Despite improvements at VA, problems remain
WASHINGTON — When President Barack Obama spoke Saturday at the Disabled American Veterans national convention in Orlando, he touted recent improvements his administration has made in addressing the long waits veterans face in seeking benefits for their service-related injuries.
As recently as March, more than 611,000 veterans and their families had waited longer than 125 days to hear whether the U.S. Department of Veterans Affairs would approve their claims. The backlog has since dropped to about 500,000, thanks to a new effort to give overtime to VA workers.
But that improvement also has led to fears that the focus on these applicants comes at the expense of others — particularly veterans who have been denied the benefits they want and are appealing the VA's decision.
"The VA has a whack-a-mole problem," said Matthew Hill, an attorney who represents veterans seeking disability compensation.
Whenever the VA throws its budget of $138.5 billion at one problem, he said, another gets worse. And this time it's hurting those trying to appeal denials by the VA, a process that can drag on for years.
Emblematic of the problem is the VA's regional office in St. Petersburg, which serves Florida. Claims are processed in the order they are received and as of last month, officials there were working appeals dating back to 2010. More than 21,000 cases are pending there.
Among those waiting is Eddie Cruz, a U.S. Navy veteran from Orlando who served from 1978 to 1980.
While onboard the USS Nassau, Cruz said he fell down a flight of stairs during an early-morning drill and hurt his head badly. Months of hospitalization followed, and Cruz said drugs given to him afterward eventually caused a condition known as "tardive dyskinesia," an affliction that can lead to involuntary tics.
"I have so much difficulty picking up things, going into the shower and doing basic everyday functions," said Cruz, 53, who said the condition prevents him from working.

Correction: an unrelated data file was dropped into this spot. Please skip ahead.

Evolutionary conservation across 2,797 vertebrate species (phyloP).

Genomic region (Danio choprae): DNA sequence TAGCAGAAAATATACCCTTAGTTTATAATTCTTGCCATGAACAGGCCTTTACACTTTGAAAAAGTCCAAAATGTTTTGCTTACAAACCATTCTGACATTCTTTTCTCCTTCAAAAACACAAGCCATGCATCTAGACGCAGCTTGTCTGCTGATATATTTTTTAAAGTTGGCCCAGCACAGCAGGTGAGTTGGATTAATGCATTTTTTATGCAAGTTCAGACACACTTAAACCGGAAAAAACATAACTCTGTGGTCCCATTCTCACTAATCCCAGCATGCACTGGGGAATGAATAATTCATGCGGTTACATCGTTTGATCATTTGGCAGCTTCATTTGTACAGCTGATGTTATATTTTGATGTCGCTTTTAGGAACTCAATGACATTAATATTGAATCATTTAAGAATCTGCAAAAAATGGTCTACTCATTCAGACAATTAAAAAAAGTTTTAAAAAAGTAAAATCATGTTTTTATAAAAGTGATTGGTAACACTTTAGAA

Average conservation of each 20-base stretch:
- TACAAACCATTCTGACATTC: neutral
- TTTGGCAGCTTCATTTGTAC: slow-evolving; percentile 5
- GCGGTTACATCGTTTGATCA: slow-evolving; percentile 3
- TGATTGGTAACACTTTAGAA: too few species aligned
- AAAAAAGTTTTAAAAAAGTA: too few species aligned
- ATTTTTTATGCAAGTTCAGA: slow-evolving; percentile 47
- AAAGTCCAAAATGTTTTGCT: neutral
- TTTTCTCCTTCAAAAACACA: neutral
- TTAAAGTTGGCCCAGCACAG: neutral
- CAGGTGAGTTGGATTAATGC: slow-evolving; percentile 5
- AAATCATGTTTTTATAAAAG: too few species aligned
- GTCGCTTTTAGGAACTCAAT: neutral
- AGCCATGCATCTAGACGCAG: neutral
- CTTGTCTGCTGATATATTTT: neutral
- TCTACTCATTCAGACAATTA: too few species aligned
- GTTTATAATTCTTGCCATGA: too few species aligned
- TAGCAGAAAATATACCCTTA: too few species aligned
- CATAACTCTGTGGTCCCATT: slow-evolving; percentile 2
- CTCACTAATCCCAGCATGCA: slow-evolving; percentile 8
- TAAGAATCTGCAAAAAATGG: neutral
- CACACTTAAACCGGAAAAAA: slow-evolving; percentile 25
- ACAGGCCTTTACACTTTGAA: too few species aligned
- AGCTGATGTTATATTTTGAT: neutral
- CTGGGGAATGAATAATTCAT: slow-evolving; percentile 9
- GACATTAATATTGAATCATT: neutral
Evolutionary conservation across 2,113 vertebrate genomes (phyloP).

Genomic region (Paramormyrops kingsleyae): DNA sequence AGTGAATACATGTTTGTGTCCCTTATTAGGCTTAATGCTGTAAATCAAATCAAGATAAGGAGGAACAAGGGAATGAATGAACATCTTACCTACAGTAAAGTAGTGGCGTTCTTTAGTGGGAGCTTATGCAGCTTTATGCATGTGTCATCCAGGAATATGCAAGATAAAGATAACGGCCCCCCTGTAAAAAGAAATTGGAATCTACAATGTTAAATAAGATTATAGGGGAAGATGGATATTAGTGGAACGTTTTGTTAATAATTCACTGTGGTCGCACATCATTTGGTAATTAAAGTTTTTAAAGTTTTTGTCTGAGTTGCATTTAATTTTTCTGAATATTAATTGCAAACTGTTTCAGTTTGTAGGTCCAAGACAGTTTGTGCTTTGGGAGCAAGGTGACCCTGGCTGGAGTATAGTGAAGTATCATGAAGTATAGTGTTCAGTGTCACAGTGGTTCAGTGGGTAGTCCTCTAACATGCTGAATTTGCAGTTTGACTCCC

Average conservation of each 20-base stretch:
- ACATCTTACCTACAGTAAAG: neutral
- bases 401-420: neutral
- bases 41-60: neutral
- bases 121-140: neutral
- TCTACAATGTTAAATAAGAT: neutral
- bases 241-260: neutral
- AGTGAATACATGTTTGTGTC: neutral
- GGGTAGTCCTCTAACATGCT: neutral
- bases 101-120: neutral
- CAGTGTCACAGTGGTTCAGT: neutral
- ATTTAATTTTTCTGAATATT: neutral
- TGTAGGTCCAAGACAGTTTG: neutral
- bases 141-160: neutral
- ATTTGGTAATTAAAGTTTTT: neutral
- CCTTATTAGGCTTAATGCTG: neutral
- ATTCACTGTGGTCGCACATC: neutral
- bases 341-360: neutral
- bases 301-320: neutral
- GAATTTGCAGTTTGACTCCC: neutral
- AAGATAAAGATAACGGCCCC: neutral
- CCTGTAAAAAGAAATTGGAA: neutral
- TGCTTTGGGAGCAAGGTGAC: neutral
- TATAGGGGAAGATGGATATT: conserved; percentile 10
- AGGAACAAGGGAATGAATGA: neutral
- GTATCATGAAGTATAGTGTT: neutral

Though it was not initially apparent, Cruz said the condition gradually has worsened, and in 2009 he filed a claim to augment the VA benefits he already received. But he was denied in 2010, and he's been appealing ever since.
"You never think it's a lifetime injury," he said.
Backlogs across the VA have come under intense scrutiny lately. In the spring, Jon Stewart of "The Daily Show" ran a segment dubbed "The Red Tape Diaries" that lampoons the VA for its inefficiencies — and its towering piles of paper files.
Federal watchdogs have noticed as well.
"Regional office managers did not assign enough staff to process appeals, diverted staff from appeals processing, and did not ensure appeals staff acted on appeals promptly because [initial] compensation claims processing was their highest priority," said a 2012 report by the VA's inspector general.
The report estimated that the nationwide inventory of appeals had jumped from about 160,000 in 2008 to roughly 246,000 in 2011.
In response, the VA said the focus on initial claims is necessary to keep pace with a flood of filings from veterans returning from Iraq and Afghanistan, as well those related to the Vietnam-era herbicide Agent Orange, which the VA in 2010 made easier for affected veterans to claim.
"The reallocation of resources necessitated by this dramatic workload increase resulted in a significant loss in claims-processing capacity and left fewer resources to process the regular rating workload, including appeals," wrote VA officials.
So which veterans are most affected by the delays in processing appeals?
Andy Marshall, who works in Florida for the Disabled American Veterans, said the most common cases on appeal are those that either deal with post-traumatic stress disorder or are filed by aging veterans, who have a tougher time proving that a disability is "service-connected."
The VA's push to clear first-time claims, however, is having an effect. On Thursday, a VA spokesman said the number of "backlog" claims — those pending longer than 125 days — had fallen below a half-million for the first time in almost two years. As part of that initiative, nearly all the claims older than two years were processed.
Though outwardly positive, Hill, of the firm Hill & Ponton with several offices in Central Florida, warned the rush could lead to mistakes — and only increase the number of veterans seeking appeals.
"A fear I have is that you have this push to get out the first claims [and] when there is an error, your lines for appeals just got longer," Hill said.